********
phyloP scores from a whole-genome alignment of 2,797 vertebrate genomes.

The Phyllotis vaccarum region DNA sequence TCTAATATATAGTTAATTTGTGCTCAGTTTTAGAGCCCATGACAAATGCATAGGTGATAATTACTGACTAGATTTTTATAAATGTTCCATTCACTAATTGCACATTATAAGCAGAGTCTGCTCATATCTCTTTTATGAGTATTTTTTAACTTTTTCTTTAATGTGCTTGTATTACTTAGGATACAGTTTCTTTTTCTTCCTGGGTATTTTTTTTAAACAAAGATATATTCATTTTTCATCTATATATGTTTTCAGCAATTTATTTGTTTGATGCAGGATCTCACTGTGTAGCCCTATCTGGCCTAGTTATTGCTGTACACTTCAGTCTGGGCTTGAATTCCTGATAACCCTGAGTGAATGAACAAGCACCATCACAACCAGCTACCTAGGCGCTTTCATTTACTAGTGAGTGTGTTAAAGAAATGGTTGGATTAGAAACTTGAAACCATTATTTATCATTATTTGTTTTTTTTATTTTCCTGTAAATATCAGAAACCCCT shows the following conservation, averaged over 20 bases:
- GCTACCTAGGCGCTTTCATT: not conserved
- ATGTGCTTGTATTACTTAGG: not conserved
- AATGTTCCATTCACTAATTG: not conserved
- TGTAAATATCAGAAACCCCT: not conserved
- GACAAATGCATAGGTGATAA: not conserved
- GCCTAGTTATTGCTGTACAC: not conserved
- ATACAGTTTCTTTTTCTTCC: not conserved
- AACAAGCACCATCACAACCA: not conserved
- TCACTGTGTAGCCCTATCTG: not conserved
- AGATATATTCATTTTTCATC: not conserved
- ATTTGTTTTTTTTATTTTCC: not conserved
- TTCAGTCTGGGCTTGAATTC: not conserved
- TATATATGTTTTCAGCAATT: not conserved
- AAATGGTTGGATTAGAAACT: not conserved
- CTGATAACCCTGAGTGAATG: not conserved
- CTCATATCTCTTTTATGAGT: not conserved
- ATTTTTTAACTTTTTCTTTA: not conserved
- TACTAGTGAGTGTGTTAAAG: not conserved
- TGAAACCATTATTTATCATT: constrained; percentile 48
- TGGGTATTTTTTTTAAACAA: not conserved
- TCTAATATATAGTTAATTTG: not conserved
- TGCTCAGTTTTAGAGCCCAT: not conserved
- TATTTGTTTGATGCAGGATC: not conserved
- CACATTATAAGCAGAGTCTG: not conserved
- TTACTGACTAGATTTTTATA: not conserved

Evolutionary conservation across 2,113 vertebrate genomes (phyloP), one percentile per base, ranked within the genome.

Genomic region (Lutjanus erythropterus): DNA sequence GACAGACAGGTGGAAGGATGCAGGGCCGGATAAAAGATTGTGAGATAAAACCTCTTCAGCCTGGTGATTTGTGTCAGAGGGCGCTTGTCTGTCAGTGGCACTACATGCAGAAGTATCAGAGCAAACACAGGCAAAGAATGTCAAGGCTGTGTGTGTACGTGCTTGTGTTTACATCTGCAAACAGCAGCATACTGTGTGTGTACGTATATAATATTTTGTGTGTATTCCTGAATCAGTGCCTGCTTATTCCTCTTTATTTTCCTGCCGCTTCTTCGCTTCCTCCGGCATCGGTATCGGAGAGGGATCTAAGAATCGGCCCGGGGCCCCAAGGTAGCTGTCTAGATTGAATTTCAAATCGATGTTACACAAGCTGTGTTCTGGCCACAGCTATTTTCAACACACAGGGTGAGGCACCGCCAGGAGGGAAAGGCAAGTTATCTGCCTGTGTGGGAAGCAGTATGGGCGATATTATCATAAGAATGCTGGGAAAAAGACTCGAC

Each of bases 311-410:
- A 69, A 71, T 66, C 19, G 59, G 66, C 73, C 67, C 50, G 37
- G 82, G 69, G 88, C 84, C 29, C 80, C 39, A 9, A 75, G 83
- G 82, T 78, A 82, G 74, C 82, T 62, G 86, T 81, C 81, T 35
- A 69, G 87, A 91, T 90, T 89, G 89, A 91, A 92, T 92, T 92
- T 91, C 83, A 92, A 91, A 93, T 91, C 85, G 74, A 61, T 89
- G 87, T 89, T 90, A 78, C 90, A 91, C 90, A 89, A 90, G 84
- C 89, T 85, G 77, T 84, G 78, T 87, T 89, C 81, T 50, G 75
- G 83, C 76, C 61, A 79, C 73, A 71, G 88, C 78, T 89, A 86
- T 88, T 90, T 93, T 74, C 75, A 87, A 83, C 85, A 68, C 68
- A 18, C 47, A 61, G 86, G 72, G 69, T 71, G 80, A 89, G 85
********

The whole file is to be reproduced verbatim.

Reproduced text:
phyloP scores from a whole-genome alignment of 2,797 vertebrate genomes.

The Phyllotis vaccarum region DNA sequence TCTAATATATAGTTAATTTGTGCTCAGTTTTAGAGCCCATGACAAATGCATAGGTGATAATTACTGACTAGATTTTTATAAATGTTCCATTCACTAATTGCACATTATAAGCAGAGTCTGCTCATATCTCTTTTATGAGTATTTTTTAACTTTTTCTTTAATGTGCTTGTATTACTTAGGATACAGTTTCTTTTTCTTCCTGGGTATTTTTTTTAAACAAAGATATATTCATTTTTCATCTATATATGTTTTCAGCAATTTATTTGTTTGATGCAGGATCTCACTGTGTAGCCCTATCTGGCCTAGTTATTGCTGTACACTTCAGTCTGGGCTTGAATTCCTGATAACCCTGAGTGAATGAACAAGCACCATCACAACCAGCTACCTAGGCGCTTTCATTTACTAGTGAGTGTGTTAAAGAAATGGTTGGATTAGAAACTTGAAACCATTATTTATCATTATTTGTTTTTTTTATTTTCCTGTAAATATCAGAAACCCCT shows the following conservation, averaged over 20 bases:
- GCTACCTAGGCGCTTTCATT: not conserved
- ATGTGCTTGTATTACTTAGG: not conserved
- AATGTTCCATTCACTAATTG: not conserved
- TGTAAATATCAGAAACCCCT: not conserved
- GACAAATGCATAGGTGATAA: not conserved
- GCCTAGTTATTGCTGTACAC: not conserved
- ATACAGTTTCTTTTTCTTCC: not conserved
- AACAAGCACCATCACAACCA: not conserved
- TCACTGTGTAGCCCTATCTG: not conserved
- AGATATATTCATTTTTCATC: not conserved
- ATTTGTTTTTTTTATTTTCC: not conserved
- TTCAGTCTGGGCTTGAATTC: not conserved
- TATATATGTTTTCAGCAATT: not conserved
- AAATGGTTGGATTAGAAACT: not conserved
- CTGATAACCCTGAGTGAATG: not conserved
- CTCATATCTCTTTTATGAGT: not conserved
- ATTTTTTAACTTTTTCTTTA: not conserved
- TACTAGTGAGTGTGTTAAAG: not conserved
- TGAAACCATTATTTATCATT: constrained; percentile 48
- TGGGTATTTTTTTTAAACAA: not conserved
- TCTAATATATAGTTAATTTG: not conserved
- TGCTCAGTTTTAGAGCCCAT: not conserved
- TATTTGTTTGATGCAGGATC: not conserved
- CACATTATAAGCAGAGTCTG: not conserved
- TTACTGACTAGATTTTTATA: not conserved

Evolutionary conservation across 2,113 vertebrate genomes (phyloP), one percentile per base, ranked within the genome.

Genomic region (Lutjanus erythropterus): DNA sequence GACAGACAGGTGGAAGGATGCAGGGCCGGATAAAAGATTGTGAGATAAAACCTCTTCAGCCTGGTGATTTGTGTCAGAGGGCGCTTGTCTGTCAGTGGCACTACATGCAGAAGTATCAGAGCAAACACAGGCAAAGAATGTCAAGGCTGTGTGTGTACGTGCTTGTGTTTACATCTGCAAACAGCAGCATACTGTGTGTGTACGTATATAATATTTTGTGTGTATTCCTGAATCAGTGCCTGCTTATTCCTCTTTATTTTCCTGCCGCTTCTTCGCTTCCTCCGGCATCGGTATCGGAGAGGGATCTAAGAATCGGCCCGGGGCCCCAAGGTAGCTGTCTAGATTGAATTTCAAATCGATGTTACACAAGCTGTGTTCTGGCCACAGCTATTTTCAACACACAGGGTGAGGCACCGCCAGGAGGGAAAGGCAAGTTATCTGCCTGTGTGGGAAGCAGTATGGGCGATATTATCATAAGAATGCTGGGAAAAAGACTCGAC

Each of bases 311-410:
- A 69, A 71, T 66, C 19, G 59, G 66, C 73, C 67, C 50, G 37
- G 82, G 69, G 88, C 84, C 29, C 80, C 39, A 9, A 75, G 83
- G 82, T 78, A 82, G 74, C 82, T 62, G 86, T 81, C 81, T 35
- A 69, G 87, A 91, T 90, T 89, G 89, A 91, A 92, T 92, T 92
- T 91, C 83, A 92, A 91, A 93, T 91, C 85, G 74, A 61, T 89
- G 87, T 89, T 90, A 78, C 90, A 91, C 90, A 89, A 90, G 84
- C 89, T 85, G 77, T 84, G 78, T 87, T 89, C 81, T 50, G 75
- G 83, C 76, C 61, A 79, C 73, A 71, G 88, C 78, T 89, A 86
- T 88, T 90, T 93, T 74, C 75, A 87, A 83, C 85, A 68, C 68
- A 18, C 47, A 61, G 86, G 72, G 69, T 71, G 80, A 89, G 85